Bishop Georg Batzing © Harald Oppitz (KNA)
As successor to Franz-Peter Tebartz-van Elst, Bishop Georg Batzing did not have it easy. But he established a new style in the diocese of Limburg. Now Batzing is also at the head of the German Bishops' Conference.
When Limburg Bishop Georg Batzing (58) succeeded Franz-Peter Tebartz-van Elst, who resigned in 2014, in September 2016, he faced a Herculean task. Limburg bishop's residence had made negative headlines for years. This was preceded by the scandal over the concealment of the cost of Tebartz-van Elst's official residence and residence, which cost around 31 million euros. Many also felt that his entire leadership was authoritarian and questioned the church system.
And at that time it was clear to Batzing: "Going to Limburg as a bishop is currently quite different from going somewhere else." He knew he would have to win back trust first. "The bishop is not a prince and monarch who does not need to listen to anyone," Batzing said. His new, communicative style was well received in the diocese – and apparently beyond: On Tuesday in Mainz, he was elected as the new president of the German Bishops' Conference as successor to Munich Cardinal Reinhard Marx.
Batzing considers dialogue essential
Batzing knew from the start that the headline-grabbing bishop's residence on Cathedral Hill did not suit him. At the same time, it was clear to him: "I can't get my head around this thing."It became his official residence, but he lives in a detached house built in the 1950s that belongs to the diocese.
Batzing considers dialogue essential to leading a diocese: "I can make decisions, but I like to communalize consultation there." He has retained his composure and inner peace. One can hardly imagine Georg Batzing, who formulates his words carefully and in a way that is fit to print, as being quick-tempered. He approaches people with a friendly, engaging demeanor. He is far removed from "church talk", even though he holds a doctorate in theology.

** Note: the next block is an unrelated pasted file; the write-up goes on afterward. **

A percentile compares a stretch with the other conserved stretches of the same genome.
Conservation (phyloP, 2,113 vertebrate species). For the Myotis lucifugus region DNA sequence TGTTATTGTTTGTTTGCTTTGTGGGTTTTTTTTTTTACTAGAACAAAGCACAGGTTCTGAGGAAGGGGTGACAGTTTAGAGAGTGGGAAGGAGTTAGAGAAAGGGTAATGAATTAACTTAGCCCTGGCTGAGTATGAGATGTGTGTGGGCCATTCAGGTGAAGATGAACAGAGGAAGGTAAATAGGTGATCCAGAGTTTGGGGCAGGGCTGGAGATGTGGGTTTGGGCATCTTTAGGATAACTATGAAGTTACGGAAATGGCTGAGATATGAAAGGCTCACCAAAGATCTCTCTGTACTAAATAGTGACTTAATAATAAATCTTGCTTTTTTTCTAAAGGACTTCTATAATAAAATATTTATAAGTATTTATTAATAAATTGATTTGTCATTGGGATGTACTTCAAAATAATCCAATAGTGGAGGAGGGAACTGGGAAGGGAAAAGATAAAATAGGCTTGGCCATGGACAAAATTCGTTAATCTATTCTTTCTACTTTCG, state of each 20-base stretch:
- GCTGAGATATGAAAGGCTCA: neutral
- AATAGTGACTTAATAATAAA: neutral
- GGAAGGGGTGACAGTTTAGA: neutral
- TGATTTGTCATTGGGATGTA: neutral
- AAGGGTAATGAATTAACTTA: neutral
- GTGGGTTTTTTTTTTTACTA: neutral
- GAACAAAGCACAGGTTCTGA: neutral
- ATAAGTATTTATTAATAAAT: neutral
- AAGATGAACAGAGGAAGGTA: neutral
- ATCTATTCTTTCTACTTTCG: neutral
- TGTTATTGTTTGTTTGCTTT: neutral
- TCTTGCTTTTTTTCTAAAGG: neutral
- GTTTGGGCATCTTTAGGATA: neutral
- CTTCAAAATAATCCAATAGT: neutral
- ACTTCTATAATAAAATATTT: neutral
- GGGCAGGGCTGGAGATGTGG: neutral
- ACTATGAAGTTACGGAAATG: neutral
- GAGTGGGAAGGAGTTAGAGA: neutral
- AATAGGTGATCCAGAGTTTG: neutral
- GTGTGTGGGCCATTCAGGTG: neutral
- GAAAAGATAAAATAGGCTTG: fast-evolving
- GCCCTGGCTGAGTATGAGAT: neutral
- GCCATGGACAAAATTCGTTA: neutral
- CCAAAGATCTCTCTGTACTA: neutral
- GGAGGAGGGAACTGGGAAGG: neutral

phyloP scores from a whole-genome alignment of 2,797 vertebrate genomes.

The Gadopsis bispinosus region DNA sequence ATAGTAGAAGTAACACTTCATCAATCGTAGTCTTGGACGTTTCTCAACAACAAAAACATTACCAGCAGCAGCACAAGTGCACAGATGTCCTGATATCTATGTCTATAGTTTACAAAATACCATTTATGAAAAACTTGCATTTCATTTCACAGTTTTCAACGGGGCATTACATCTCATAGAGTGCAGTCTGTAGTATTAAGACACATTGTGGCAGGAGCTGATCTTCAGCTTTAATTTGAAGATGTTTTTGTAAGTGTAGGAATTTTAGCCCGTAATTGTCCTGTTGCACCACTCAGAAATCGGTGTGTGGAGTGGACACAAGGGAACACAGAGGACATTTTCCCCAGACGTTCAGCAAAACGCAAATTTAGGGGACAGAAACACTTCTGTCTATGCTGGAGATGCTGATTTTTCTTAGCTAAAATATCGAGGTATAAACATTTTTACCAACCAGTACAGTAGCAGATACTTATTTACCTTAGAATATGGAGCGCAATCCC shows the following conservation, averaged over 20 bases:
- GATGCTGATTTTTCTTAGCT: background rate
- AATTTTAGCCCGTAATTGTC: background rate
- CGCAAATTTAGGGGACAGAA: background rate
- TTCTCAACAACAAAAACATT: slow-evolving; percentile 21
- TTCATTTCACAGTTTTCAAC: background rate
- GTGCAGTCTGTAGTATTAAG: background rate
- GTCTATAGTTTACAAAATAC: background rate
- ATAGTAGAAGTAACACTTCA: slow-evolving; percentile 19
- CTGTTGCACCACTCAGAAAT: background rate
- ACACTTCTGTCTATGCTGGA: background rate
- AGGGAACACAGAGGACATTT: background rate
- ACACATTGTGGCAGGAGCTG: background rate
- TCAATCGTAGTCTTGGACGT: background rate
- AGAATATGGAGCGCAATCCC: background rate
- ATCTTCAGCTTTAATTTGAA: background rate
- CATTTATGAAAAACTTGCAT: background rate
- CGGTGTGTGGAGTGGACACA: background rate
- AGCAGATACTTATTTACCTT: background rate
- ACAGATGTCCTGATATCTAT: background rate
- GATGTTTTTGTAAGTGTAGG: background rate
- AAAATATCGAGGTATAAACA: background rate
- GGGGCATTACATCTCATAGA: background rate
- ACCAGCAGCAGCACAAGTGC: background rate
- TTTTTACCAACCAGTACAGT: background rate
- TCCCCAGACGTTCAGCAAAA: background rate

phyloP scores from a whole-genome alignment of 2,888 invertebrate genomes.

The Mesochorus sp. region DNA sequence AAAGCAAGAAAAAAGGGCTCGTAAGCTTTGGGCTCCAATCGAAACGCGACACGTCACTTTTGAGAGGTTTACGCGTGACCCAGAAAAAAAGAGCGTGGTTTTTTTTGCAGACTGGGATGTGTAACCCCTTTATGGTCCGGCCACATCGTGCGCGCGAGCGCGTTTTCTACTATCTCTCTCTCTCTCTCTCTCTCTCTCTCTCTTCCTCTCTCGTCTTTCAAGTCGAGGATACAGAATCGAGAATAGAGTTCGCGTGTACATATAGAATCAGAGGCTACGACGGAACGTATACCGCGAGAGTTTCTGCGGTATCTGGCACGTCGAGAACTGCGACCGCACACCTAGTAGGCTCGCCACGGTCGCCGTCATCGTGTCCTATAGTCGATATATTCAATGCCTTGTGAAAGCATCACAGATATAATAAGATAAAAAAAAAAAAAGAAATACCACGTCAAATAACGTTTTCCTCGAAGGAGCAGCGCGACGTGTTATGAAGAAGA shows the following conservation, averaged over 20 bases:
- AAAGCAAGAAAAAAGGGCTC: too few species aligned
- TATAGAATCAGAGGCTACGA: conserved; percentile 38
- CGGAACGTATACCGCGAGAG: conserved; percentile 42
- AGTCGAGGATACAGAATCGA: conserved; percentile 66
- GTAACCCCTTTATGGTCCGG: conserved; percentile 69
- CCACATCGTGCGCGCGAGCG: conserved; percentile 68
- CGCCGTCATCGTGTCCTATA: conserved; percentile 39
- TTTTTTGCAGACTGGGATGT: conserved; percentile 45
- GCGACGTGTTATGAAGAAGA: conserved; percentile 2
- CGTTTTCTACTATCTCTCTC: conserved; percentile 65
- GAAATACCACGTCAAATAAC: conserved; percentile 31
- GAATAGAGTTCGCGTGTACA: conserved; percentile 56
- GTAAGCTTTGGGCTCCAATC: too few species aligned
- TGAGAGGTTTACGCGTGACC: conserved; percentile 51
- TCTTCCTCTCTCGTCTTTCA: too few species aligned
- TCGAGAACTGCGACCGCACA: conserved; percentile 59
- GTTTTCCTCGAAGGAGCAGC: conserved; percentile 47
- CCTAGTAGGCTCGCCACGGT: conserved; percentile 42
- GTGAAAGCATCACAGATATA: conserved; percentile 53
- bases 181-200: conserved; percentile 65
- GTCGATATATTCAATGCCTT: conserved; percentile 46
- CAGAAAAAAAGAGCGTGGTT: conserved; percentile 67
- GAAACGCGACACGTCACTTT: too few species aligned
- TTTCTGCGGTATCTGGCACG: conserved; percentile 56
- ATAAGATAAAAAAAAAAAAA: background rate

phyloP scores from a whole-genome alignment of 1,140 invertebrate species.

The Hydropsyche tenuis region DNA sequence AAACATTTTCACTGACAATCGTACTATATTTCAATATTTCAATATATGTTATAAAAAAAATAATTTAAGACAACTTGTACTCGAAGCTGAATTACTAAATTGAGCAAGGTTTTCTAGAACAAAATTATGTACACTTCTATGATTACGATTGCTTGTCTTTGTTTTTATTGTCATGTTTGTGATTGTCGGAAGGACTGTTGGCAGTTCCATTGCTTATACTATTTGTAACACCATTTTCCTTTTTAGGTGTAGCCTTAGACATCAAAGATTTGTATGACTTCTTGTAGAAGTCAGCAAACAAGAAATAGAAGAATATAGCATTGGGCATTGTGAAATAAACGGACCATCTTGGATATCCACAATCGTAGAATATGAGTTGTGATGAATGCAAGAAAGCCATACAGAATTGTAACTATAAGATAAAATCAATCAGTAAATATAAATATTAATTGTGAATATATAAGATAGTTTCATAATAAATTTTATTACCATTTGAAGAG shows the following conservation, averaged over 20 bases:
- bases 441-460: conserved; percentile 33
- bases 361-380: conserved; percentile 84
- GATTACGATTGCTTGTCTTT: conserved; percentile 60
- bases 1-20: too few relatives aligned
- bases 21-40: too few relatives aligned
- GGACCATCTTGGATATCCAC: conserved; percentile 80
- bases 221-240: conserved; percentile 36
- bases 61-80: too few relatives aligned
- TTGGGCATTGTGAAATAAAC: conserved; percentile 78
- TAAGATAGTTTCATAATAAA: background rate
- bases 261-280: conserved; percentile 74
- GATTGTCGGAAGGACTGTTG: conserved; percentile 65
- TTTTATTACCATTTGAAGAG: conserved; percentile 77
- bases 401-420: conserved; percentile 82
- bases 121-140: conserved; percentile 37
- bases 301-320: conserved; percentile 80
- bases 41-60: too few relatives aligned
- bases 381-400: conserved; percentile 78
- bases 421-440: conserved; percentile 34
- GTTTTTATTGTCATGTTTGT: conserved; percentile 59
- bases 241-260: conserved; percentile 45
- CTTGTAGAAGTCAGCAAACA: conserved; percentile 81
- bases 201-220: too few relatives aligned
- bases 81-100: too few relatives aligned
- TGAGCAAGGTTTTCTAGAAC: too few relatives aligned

Batzing grew up in Niederfischbach in the Westerwald region of Germany. In 1987 he was ordained a priest in Trier. From 1996 to 2010, as director of the seminary, he was responsible for priestly formation in the diocese of Trier. From November 2012, he then led the diocese of Trier in the area of administration as vicar general. There he also gained experience in getting through conflicts.
As bishop of Limburg, Batzing announced in April 2019 that he wanted an external investigation to "clarify as best as possible" suspected cases of abuse and acts by clerics over the past 70 years. Identified perpetrators and those "responsible for covering up acts" in the diocese should be named and could be held accountable. In November 2019, the diocese itself announced that a sexual abuse case dating back some 30 years had been "covered up". The case was disclosed in detail.
Clearly positioned in reform debate
Batzing has also taken a clear position in the debate on reforms. He can well imagine an abolition of compulsory celibacy. "I don't think it harms the church if priests are free to choose whether they want to live marriage or live celibate," he said in an interview. At the same time, however, it was important to "save" celibacy as a way of life, the bishop added: "Celibacy is worth a lot to me. Because this is how Jesus lived."
Batzing is critical of the current exclusion of women from Catholic ordination offices – i.e. deacon, priest, bishop. He said on New Year's Eve that as a bishop he had to "take seriously that the exclusion of women from ordained ministry is perceived as fundamentally unjust and inappropriate in a social environment that has long placed women and men on an equal footing in terms of their rights.
Batzing massively defended the Catholic reform dialogue of the Synodal Way against critics. He was the host bishop at the first synodal assembly in Frankfurt. Batzing was also elected as one of the chairpersons at the synodal forum "Living in Successful Relationships – Living Love in Sexuality and Partnership.
"The decision to go the synodal route was not a long-prepared 'revolt' by liberal forces with the aim of finally pushing through long-desired changes," the bishop said. The reform-minded forces also did not want a split from the worldwide Catholic Church. To divide, that would be against Batzing's nature. His episcopal motto is "Congrega in unum.". And that means: Bring together.